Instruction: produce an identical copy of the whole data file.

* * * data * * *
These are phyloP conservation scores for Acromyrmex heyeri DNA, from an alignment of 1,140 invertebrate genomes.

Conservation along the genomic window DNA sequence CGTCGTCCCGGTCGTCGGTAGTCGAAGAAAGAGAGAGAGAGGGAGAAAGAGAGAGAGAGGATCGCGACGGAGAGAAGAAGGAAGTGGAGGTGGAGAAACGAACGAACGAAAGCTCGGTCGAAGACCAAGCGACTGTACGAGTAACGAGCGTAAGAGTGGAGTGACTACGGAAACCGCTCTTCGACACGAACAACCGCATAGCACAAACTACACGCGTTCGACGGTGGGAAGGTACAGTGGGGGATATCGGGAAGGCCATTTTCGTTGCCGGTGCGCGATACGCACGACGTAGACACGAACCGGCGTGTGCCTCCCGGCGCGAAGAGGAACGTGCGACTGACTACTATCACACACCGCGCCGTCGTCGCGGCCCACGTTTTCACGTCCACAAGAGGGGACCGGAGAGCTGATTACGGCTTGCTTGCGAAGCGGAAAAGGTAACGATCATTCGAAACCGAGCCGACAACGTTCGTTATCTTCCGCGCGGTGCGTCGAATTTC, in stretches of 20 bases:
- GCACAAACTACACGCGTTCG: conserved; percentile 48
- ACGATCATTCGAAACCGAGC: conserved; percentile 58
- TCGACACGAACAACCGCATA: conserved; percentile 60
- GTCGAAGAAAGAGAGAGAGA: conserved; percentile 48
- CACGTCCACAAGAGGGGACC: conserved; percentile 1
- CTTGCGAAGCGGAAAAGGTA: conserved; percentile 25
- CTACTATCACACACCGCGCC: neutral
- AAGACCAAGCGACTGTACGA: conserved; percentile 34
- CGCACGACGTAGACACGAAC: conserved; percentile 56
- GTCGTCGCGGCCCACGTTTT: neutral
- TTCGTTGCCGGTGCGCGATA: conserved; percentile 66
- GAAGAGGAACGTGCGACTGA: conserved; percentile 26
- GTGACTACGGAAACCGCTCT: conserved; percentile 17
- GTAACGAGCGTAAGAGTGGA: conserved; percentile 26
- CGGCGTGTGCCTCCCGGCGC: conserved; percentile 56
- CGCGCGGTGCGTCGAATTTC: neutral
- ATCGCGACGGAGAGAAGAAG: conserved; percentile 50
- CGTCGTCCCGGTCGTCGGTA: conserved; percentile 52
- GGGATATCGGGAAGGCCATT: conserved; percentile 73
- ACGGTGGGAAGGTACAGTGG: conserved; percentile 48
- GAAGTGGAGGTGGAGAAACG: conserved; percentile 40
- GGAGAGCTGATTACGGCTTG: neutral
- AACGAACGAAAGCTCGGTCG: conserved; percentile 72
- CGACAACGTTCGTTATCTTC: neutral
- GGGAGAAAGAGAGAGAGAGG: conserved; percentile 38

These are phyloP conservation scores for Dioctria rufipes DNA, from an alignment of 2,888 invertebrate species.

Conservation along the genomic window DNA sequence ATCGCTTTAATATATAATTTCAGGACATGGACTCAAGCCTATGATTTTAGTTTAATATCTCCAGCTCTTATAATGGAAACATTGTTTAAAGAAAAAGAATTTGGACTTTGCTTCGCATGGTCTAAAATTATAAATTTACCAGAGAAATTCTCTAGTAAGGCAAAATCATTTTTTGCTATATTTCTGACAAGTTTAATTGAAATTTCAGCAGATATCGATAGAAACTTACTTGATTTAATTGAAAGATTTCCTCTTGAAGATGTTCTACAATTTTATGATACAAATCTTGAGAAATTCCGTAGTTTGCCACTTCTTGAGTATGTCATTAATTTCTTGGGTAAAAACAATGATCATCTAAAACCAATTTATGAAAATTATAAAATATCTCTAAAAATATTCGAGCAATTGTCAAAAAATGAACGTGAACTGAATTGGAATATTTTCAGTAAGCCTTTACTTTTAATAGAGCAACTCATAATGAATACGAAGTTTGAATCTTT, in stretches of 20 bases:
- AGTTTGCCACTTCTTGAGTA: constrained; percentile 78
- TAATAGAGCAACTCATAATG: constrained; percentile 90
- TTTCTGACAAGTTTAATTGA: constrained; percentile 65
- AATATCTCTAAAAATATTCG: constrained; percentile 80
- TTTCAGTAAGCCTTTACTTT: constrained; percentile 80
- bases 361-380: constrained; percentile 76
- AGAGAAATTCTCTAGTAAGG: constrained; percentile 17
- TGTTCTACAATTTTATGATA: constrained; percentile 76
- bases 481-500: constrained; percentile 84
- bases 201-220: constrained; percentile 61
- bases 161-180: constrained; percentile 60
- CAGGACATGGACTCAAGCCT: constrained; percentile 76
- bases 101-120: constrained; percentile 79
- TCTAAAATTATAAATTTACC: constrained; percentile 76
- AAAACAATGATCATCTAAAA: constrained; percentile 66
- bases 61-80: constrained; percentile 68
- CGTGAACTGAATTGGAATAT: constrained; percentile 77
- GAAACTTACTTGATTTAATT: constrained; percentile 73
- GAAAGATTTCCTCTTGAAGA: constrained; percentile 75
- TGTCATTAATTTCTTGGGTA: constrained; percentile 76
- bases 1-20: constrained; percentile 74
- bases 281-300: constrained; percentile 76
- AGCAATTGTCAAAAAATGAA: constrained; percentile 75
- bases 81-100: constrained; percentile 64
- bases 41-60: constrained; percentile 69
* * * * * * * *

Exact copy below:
These are phyloP conservation scores for Acromyrmex heyeri DNA, from an alignment of 1,140 invertebrate genomes.

Conservation along the genomic window DNA sequence CGTCGTCCCGGTCGTCGGTAGTCGAAGAAAGAGAGAGAGAGGGAGAAAGAGAGAGAGAGGATCGCGACGGAGAGAAGAAGGAAGTGGAGGTGGAGAAACGAACGAACGAAAGCTCGGTCGAAGACCAAGCGACTGTACGAGTAACGAGCGTAAGAGTGGAGTGACTACGGAAACCGCTCTTCGACACGAACAACCGCATAGCACAAACTACACGCGTTCGACGGTGGGAAGGTACAGTGGGGGATATCGGGAAGGCCATTTTCGTTGCCGGTGCGCGATACGCACGACGTAGACACGAACCGGCGTGTGCCTCCCGGCGCGAAGAGGAACGTGCGACTGACTACTATCACACACCGCGCCGTCGTCGCGGCCCACGTTTTCACGTCCACAAGAGGGGACCGGAGAGCTGATTACGGCTTGCTTGCGAAGCGGAAAAGGTAACGATCATTCGAAACCGAGCCGACAACGTTCGTTATCTTCCGCGCGGTGCGTCGAATTTC, in stretches of 20 bases:
- GCACAAACTACACGCGTTCG: conserved; percentile 48
- ACGATCATTCGAAACCGAGC: conserved; percentile 58
- TCGACACGAACAACCGCATA: conserved; percentile 60
- GTCGAAGAAAGAGAGAGAGA: conserved; percentile 48
- CACGTCCACAAGAGGGGACC: conserved; percentile 1
- CTTGCGAAGCGGAAAAGGTA: conserved; percentile 25
- CTACTATCACACACCGCGCC: neutral
- AAGACCAAGCGACTGTACGA: conserved; percentile 34
- CGCACGACGTAGACACGAAC: conserved; percentile 56
- GTCGTCGCGGCCCACGTTTT: neutral
- TTCGTTGCCGGTGCGCGATA: conserved; percentile 66
- GAAGAGGAACGTGCGACTGA: conserved; percentile 26
- GTGACTACGGAAACCGCTCT: conserved; percentile 17
- GTAACGAGCGTAAGAGTGGA: conserved; percentile 26
- CGGCGTGTGCCTCCCGGCGC: conserved; percentile 56
- CGCGCGGTGCGTCGAATTTC: neutral
- ATCGCGACGGAGAGAAGAAG: conserved; percentile 50
- CGTCGTCCCGGTCGTCGGTA: conserved; percentile 52
- GGGATATCGGGAAGGCCATT: conserved; percentile 73
- ACGGTGGGAAGGTACAGTGG: conserved; percentile 48
- GAAGTGGAGGTGGAGAAACG: conserved; percentile 40
- GGAGAGCTGATTACGGCTTG: neutral
- AACGAACGAAAGCTCGGTCG: conserved; percentile 72
- CGACAACGTTCGTTATCTTC: neutral
- GGGAGAAAGAGAGAGAGAGG: conserved; percentile 38

These are phyloP conservation scores for Dioctria rufipes DNA, from an alignment of 2,888 invertebrate species.

Conservation along the genomic window DNA sequence ATCGCTTTAATATATAATTTCAGGACATGGACTCAAGCCTATGATTTTAGTTTAATATCTCCAGCTCTTATAATGGAAACATTGTTTAAAGAAAAAGAATTTGGACTTTGCTTCGCATGGTCTAAAATTATAAATTTACCAGAGAAATTCTCTAGTAAGGCAAAATCATTTTTTGCTATATTTCTGACAAGTTTAATTGAAATTTCAGCAGATATCGATAGAAACTTACTTGATTTAATTGAAAGATTTCCTCTTGAAGATGTTCTACAATTTTATGATACAAATCTTGAGAAATTCCGTAGTTTGCCACTTCTTGAGTATGTCATTAATTTCTTGGGTAAAAACAATGATCATCTAAAACCAATTTATGAAAATTATAAAATATCTCTAAAAATATTCGAGCAATTGTCAAAAAATGAACGTGAACTGAATTGGAATATTTTCAGTAAGCCTTTACTTTTAATAGAGCAACTCATAATGAATACGAAGTTTGAATCTTT, in stretches of 20 bases:
- AGTTTGCCACTTCTTGAGTA: constrained; percentile 78
- TAATAGAGCAACTCATAATG: constrained; percentile 90
- TTTCTGACAAGTTTAATTGA: constrained; percentile 65
- AATATCTCTAAAAATATTCG: constrained; percentile 80
- TTTCAGTAAGCCTTTACTTT: constrained; percentile 80
- bases 361-380: constrained; percentile 76
- AGAGAAATTCTCTAGTAAGG: constrained; percentile 17
- TGTTCTACAATTTTATGATA: constrained; percentile 76
- bases 481-500: constrained; percentile 84
- bases 201-220: constrained; percentile 61
- bases 161-180: constrained; percentile 60
- CAGGACATGGACTCAAGCCT: constrained; percentile 76
- bases 101-120: constrained; percentile 79
- TCTAAAATTATAAATTTACC: constrained; percentile 76
- AAAACAATGATCATCTAAAA: constrained; percentile 66
- bases 61-80: constrained; percentile 68
- CGTGAACTGAATTGGAATAT: constrained; percentile 77
- GAAACTTACTTGATTTAATT: constrained; percentile 73
- GAAAGATTTCCTCTTGAAGA: constrained; percentile 75
- TGTCATTAATTTCTTGGGTA: constrained; percentile 76
- bases 1-20: constrained; percentile 74
- bases 281-300: constrained; percentile 76
- AGCAATTGTCAAAAAATGAA: constrained; percentile 75
- bases 81-100: constrained; percentile 64
- bases 41-60: constrained; percentile 69